I bemoan the loss of Schweppes Bitter Lemon. It was a refreshing, pleasantly tart (but not diet) summer beverage.
At some point it occurred to me that I might be able to “hack” an ersatz bitter lemon. Most carbonated drinks are mostly carbonated water – seltzer or club soda. The basis for the Schweppes Bitter Lemon is, in fact, tonic water which contains quinine where the bitter component comes from. The lemon flavor comes from lemon, of course, which contributes tartness. I like the bitter edge of Bitter Lemon and would welcome a little more (like I said, I’m a bitter man) So why not add some real bitters, like Angostura – that’s its announced role. So the juice of a fresh lemon, a half-dozen good shakes of bitters, some ice and top it up with tonic water (yes, Schweppes). No chance of displacing the original but a pretty easy and quite refreshing hack for a bitter man
Note: After making this the first time I was a bit disappointed with the color the bitters gave the drink. But then I remembered that I had once bought a bottle of Fee Brothers West Indian Orange Bitters. It’s in the citrus family and all but colorless so in subsequent iterations I used Orange Bitters instead.
As I’ve noted before, we volunteer at our local library sorting books for the semi-annual Friends of the Library book sale. These are books that have been withdrawn from the library collection for various reasons or donated books that citizens have given to our Friends group for our book sale. As we sort the books into one of 46 different categories we occasionally come across something of note; something amusing, maybe shocking or possibly just puzzling.
This is the third in a series of occasional posts about those finds.
On its face, this is a composition book popularly used in schools around the country during the first half of the twentieth century. We found this one interesting because it’s not a school child’s work book but a housewife’s recipe book that also served as a scrapbook and address book.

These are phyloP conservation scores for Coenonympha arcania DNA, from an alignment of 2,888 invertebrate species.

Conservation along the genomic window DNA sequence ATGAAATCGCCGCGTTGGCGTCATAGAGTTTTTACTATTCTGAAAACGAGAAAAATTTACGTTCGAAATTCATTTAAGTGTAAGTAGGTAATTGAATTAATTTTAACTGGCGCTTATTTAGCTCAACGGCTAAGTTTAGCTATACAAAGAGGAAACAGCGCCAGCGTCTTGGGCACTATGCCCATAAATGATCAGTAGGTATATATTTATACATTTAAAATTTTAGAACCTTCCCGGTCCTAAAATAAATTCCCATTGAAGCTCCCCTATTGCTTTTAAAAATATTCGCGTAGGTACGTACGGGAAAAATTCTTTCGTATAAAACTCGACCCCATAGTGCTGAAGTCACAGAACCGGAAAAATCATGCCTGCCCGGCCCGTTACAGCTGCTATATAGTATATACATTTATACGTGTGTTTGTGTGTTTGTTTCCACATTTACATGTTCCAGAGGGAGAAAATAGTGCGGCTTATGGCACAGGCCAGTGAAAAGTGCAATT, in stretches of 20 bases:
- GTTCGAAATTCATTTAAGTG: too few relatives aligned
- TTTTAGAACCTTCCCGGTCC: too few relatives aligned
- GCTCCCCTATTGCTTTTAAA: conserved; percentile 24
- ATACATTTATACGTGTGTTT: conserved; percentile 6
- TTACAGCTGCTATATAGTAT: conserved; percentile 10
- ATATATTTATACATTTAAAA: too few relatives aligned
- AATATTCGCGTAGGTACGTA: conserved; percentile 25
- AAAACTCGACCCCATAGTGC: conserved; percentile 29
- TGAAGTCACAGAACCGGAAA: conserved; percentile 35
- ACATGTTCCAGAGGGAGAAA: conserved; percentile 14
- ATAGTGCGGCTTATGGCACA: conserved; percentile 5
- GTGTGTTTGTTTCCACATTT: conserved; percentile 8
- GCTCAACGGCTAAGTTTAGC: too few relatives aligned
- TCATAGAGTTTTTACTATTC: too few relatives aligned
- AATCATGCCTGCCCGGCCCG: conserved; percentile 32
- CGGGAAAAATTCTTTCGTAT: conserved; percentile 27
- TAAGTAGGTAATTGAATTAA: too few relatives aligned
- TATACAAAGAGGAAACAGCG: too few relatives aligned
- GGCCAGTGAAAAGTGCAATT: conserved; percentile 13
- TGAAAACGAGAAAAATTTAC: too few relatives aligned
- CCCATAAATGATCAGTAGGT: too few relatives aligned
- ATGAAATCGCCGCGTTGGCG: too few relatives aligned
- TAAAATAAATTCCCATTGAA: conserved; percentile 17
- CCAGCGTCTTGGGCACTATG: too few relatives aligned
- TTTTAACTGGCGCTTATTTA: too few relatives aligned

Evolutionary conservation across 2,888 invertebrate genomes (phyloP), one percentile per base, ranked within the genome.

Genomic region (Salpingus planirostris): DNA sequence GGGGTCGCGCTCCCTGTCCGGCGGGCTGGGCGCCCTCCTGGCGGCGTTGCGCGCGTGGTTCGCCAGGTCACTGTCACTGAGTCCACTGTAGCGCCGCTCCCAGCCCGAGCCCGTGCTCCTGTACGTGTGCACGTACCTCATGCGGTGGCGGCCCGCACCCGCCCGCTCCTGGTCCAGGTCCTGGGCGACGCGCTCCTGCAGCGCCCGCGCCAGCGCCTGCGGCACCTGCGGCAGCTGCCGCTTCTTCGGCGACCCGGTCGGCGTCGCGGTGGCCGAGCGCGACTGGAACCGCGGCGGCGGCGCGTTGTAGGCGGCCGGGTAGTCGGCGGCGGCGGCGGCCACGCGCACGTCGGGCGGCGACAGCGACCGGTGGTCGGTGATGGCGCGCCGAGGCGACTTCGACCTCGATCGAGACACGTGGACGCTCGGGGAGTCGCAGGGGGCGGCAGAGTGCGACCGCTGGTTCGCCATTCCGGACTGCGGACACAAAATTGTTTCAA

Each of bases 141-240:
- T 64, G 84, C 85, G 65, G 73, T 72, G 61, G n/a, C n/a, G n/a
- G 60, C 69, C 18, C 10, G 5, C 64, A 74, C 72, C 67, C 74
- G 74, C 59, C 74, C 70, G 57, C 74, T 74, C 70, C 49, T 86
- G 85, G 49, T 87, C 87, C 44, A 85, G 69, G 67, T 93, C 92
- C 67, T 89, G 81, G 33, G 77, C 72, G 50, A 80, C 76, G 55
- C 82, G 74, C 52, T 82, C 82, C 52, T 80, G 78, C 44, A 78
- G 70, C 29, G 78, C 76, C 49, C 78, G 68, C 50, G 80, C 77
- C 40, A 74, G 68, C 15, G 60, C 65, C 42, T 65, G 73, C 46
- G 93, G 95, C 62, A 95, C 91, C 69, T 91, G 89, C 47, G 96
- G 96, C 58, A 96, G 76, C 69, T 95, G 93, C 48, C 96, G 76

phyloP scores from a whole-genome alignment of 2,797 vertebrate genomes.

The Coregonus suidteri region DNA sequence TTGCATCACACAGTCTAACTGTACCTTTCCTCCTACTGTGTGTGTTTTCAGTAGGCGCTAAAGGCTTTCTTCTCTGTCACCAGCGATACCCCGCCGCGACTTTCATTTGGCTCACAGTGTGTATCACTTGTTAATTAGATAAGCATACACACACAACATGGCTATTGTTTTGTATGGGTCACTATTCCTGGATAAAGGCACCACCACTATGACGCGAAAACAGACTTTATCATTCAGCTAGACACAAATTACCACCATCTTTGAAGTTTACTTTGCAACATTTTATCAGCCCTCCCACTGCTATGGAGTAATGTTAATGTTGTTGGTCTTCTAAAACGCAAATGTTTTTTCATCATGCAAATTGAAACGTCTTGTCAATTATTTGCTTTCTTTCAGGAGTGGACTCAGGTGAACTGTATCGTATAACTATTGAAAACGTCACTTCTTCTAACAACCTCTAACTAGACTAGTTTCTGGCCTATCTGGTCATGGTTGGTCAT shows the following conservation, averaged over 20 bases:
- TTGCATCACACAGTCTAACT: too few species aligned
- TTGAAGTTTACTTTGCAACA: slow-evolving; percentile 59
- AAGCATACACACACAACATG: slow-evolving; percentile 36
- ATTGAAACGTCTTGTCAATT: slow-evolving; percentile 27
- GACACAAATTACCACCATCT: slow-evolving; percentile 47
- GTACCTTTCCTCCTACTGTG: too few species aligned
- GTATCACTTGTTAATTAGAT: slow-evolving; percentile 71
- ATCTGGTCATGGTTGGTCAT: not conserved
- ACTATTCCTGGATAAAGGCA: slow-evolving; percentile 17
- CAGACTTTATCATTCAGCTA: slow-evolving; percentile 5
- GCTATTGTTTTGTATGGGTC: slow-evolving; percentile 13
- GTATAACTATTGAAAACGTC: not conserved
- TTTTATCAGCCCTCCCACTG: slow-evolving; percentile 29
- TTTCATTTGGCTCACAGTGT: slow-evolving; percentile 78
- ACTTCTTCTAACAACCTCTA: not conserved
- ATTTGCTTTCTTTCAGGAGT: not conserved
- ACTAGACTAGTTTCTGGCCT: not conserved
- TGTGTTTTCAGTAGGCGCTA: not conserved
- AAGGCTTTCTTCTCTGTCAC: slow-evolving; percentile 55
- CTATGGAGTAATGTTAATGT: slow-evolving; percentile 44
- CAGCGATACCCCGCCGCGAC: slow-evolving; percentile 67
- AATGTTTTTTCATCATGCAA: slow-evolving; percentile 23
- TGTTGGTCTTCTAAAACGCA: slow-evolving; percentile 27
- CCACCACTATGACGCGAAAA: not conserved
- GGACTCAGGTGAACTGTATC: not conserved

It first caught my eye because one of the addresses inside bears a surname that we know from my wife’s side of the the family (but no apparent connection to her actual family). It also held things that spoke to the times. Meat and potatoes must have ruled the dinner table but sweets ruled the recipe book. Of 87 hand-written recipes, 67 are for some sort of sweet thing. Times must have been tough – one recipe is for milk-less, egg-less, butter-less cake.
Other recipes of note are one for a poultice made of onions and rye flour to be used for a chest cold, and one for Bug killer which starts with carbolic acid (crude) (black).
Occasionally there are recipes or newspaper clippings pinned onto the pages with straight pins.
Rules of thumb are common guides to navigating everyday life without having to refer to some authority. Wickipedia says the term is thought to originate with carpenters who used the length of the tip of their thumb (approximately 1 inch) as a handy – get it, handy – unit of measure rather than resorting to a ruler. In general, rules of thumb are principles with broad application not intended to be strictly accurate or reliable for every situation. They are easily learned and easily applied for approximately calculating or recalling some value, or for making some determination.
Farmers have many rules of thumb. One that I remember and invoked today was “Plant you potatoes when dandelions bloom in an open field”. The logic is that the weather (and soil) is warm enough for the seed potatoes to flourish. Why in an “open field”? Because the soil near a foundation is warmer than the soil in a field and dandelions will bloom near a foundation days or weeks earlier than those in a open field where the soil will still be too cool.
Warning! This is an experiment.
The NY Times recently published a recipe by Sam Sifton for Picadillo which he calls the ultimate Cuban comfort food. Picadillo is a sort of sloppy-Joe kind of stew made from ground meat (picadillo means mince), tomatoes, raisins, olives and liberally seasoned with cinnamon, cumin and other warm spices. To my taste, it sounds like a Persian inflected dish (who often combine meat, fruit and spices) via Spain (remember, that Arabs held sway in the Iberian peninsula for nearly 700 years). Mr. Sifton suggests serving it with rice. OK, but I couldn’t quite get my head around picadillo as a stew.
Recently Jeanne made spinach enchiladas which were quite tasty. Her enchiladas prompted me to think of picadillo as a stand in for the filling of an enchilada-like presentation. Of course, I couldn’t follow the typical enchilada routine by covering the filled tortillas with a tomato and chili sauce as the picadillo has plenty of tomatoes in it already. So, why not invert the order of things? Enchiladas often have cheese in the filling so why not put the cheese on the outside. But I didn’t want to just bury the tortillas in shredded cheese. How about something creamier? I’ve got it – Alfredo sauce! I know, it’s not Cuban. It’s not even Latino. But it creamy cheesy good. And you can buy it in a jar, ready to go.
For the picadillo I followed the NY Times recipe to a “T”, just cutting it in half to accommodate our more limited table (and so as to not have too much left over in case my experiment was a bust).
Sprinkle a light layer of grated cheese (I used a Mexican blend but cheddar would be fine). Bake in a pre-heated oven at 350˚ F. for about 30 minutes or untll the Alfredo sauce is bubbly and lightly browned.
Not much to look at but pretty yummy. I think the picadillo mixture could serve other purposes – maybe an Cuban sloppy-joe?